BUSINESSES in Gibraltar have asked for government aid in an exclusive Olive Press report.
After the Chamber of Commerce asked the government to help alleviate the fallout from the Coronavirus pandemic, some of them talked to your favourite campaigning newspaper.
“I think it’s a little bit over the top at the moment,” said Lord Nelson’s general manager Melanie Paxman.
“But then again, I’ve just read there’s over 4,000 cases in Spain with over 100 deaths so I can understand our own thoughts to protect ourselves.
“I suppose it’s better to have the restrictions now than in the middle of summer, when we’ve got most of the tourist trade.”
However, with the ban imposed from today, she felt they were going to lose out on their biggest night of the week.
“We’re going to lose a lot of business by closing at 8pm,” said Paxman.
“We have live bands in the evening and live sports on the weekend which will be postponed.
“I’m wondering if it is going to affect wages and rent, so it would be nice if the government could help us out with this side because it’s nobody’s fault this has happened.”
She said they had taken the necessary precautions to avoid the spread of the virus.
“We bought lots of disinfectant and we are keeping on top of general hygiene,” said Paxman.
“We’ve got people wearing gloves and every hour or so every handle is being cleaned and disinfected.”
Mahesh Dhanwani of electronics shop Scala in Casemates believes it is right for people to be more cautious.
“The Coronavirus fears have definitely affected business for the last few weeks,” said Dhanwani.
“Everybody is more careful and rightly so, because in countries like Italy where they took a long time to take action, they have now had to declare a full lockdown.
“Spain has also declared a state of emergency so I don’t know why we shouldn’t follow suit.
“If we wait and it gets worse I am sure our health system won’t be able to cope with so many issues all at the same time.”
The local businessman said it was possible that there would be ‘a full lockdown’ of all shops except for supermarkets and pharmacies soon.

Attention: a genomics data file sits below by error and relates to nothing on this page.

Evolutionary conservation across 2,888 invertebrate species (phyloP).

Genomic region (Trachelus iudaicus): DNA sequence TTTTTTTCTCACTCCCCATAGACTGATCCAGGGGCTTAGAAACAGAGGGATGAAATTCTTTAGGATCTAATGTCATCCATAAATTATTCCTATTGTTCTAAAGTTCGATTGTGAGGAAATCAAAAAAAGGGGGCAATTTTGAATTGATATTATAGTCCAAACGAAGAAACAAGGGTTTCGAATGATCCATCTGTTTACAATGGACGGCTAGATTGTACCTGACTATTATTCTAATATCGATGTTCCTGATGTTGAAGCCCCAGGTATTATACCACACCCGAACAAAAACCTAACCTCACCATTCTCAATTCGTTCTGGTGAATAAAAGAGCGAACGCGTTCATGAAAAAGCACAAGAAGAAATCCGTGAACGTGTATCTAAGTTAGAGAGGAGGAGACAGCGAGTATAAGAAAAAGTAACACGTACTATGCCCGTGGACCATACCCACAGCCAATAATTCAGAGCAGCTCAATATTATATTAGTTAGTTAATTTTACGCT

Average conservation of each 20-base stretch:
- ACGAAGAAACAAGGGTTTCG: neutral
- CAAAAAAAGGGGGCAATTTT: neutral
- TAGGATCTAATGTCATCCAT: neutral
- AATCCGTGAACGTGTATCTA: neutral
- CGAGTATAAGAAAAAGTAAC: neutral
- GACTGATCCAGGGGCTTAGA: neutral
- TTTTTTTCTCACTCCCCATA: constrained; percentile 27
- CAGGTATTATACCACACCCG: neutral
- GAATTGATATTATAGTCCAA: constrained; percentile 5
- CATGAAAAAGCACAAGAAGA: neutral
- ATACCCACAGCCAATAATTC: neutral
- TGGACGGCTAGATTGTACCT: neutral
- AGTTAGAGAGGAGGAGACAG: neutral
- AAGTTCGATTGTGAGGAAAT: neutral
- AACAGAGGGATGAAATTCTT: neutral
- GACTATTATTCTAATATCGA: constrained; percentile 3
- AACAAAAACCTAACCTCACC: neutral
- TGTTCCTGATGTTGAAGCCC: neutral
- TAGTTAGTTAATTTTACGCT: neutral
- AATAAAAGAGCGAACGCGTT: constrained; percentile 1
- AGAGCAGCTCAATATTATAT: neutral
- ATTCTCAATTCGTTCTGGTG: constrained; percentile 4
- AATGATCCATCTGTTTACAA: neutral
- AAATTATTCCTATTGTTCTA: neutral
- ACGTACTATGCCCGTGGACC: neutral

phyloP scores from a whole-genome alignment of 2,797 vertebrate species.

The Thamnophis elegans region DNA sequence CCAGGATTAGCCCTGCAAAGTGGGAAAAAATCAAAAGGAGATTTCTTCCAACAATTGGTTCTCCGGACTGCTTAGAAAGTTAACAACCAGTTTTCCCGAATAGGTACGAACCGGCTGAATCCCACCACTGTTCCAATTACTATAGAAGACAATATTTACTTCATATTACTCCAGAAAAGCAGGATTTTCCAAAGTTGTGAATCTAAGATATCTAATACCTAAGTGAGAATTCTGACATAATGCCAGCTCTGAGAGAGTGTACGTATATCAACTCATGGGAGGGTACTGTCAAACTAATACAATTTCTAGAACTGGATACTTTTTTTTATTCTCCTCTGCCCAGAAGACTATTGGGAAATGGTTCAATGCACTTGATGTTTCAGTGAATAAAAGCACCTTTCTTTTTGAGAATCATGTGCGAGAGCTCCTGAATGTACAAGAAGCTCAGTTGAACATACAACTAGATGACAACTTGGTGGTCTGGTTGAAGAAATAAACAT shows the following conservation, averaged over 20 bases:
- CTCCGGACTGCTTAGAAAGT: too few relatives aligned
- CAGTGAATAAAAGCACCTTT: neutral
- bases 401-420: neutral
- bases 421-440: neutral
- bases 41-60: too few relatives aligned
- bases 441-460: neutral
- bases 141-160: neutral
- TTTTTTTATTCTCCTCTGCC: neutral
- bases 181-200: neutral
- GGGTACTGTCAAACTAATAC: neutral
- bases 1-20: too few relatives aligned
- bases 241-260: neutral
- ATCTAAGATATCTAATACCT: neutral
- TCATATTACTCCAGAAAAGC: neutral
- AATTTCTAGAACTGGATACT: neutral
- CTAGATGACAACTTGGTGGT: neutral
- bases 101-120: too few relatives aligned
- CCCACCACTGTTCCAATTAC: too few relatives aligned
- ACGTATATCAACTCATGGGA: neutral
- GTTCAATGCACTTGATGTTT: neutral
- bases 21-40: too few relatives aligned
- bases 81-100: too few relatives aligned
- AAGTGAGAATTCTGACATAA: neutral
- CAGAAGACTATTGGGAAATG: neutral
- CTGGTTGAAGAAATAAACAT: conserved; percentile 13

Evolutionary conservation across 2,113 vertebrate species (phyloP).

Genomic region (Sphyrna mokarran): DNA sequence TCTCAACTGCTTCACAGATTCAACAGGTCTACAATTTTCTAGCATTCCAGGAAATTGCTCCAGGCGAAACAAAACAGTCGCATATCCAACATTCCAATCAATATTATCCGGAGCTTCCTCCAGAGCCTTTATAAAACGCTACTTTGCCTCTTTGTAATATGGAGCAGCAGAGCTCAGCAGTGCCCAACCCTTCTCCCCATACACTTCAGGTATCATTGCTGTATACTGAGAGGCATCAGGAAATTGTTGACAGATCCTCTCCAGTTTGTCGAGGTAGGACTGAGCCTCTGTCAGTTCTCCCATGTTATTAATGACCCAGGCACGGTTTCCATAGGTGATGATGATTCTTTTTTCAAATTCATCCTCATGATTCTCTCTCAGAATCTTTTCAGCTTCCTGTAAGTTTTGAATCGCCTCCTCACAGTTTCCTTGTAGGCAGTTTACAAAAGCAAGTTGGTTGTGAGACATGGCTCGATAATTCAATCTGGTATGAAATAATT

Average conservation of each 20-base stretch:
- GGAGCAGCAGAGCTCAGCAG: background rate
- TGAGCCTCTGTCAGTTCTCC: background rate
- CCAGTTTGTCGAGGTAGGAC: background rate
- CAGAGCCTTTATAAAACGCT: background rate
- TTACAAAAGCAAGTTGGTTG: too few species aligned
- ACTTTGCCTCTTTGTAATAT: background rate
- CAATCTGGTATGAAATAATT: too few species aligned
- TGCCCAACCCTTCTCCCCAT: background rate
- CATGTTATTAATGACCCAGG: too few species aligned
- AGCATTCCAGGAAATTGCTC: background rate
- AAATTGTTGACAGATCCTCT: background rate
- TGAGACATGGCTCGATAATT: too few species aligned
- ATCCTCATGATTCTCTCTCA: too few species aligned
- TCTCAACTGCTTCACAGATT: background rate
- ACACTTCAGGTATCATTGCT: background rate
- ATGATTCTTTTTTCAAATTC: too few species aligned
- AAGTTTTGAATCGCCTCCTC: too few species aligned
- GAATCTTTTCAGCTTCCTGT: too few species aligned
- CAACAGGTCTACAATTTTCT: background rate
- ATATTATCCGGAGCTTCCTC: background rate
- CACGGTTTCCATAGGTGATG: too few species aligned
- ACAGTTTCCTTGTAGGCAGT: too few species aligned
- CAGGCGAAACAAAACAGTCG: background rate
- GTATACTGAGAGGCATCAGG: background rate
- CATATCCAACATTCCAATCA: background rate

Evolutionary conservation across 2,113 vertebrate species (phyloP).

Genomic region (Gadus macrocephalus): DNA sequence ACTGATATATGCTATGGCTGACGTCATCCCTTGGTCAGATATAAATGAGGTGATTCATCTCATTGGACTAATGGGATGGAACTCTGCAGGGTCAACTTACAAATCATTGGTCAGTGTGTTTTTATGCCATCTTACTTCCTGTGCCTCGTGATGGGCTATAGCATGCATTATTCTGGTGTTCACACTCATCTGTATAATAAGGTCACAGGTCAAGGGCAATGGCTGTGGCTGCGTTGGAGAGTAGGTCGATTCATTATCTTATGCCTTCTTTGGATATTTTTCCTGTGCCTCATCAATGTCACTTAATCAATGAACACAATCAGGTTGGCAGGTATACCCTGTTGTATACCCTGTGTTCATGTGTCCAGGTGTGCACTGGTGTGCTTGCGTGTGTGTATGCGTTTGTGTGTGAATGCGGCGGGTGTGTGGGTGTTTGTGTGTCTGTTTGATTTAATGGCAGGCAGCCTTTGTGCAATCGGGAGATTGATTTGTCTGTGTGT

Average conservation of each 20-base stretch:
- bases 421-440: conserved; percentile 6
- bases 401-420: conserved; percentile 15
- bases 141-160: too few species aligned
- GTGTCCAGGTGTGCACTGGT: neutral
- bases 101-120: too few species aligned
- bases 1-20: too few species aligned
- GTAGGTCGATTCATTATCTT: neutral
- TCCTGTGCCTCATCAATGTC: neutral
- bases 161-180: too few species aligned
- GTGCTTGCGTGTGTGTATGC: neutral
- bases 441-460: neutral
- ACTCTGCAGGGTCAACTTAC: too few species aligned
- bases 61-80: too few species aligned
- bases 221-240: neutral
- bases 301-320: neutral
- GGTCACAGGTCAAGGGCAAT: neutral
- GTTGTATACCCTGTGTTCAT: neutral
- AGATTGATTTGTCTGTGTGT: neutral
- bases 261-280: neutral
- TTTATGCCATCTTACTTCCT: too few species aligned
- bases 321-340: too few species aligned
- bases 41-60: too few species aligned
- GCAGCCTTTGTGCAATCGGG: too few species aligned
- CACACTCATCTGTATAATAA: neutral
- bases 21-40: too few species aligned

“Spain expects 1,000 new cases over the next week, and the virus won’t stop at the frontier,” he said.
“The issue is that we have a lot of professionals coming across the border that work in the health service and other areas.”
Dhanwani believes that the government could help local companies by delaying payment of fees.
“The authorities could give every business a three or six month moratorium rather than tax cuts,” he said.
“Then we could start paying back the government the taxes, PAYE and rates we owe after this time has ended.”
Over the border in La Linea de la Concepcion, La Gaviota restaurant manager Pedro Diaz told the Olive Press about the impact of the pandemic.
“Over the last week and a half we have had a lot less people here,” said Diaz.
“We must now wait and see what the Spanish council of ministers will say because the latest measures could drive small businesses like us to ruin.
“We need to pay social security, rent, workers’ wages and income tax.”
With bars and restaurants closed down in the Spanish capital Madrid, he fears the same could be imposed all over the country.
“We could be ordered to close from Monday,” said Diaz.
“I am just hoping they give us some help at this time when everything is being closed down.”
What is clear is that businesses on both sides of the border could be affected by this ban and if government help does not come, bankruptcy could be just around the corner for many of them.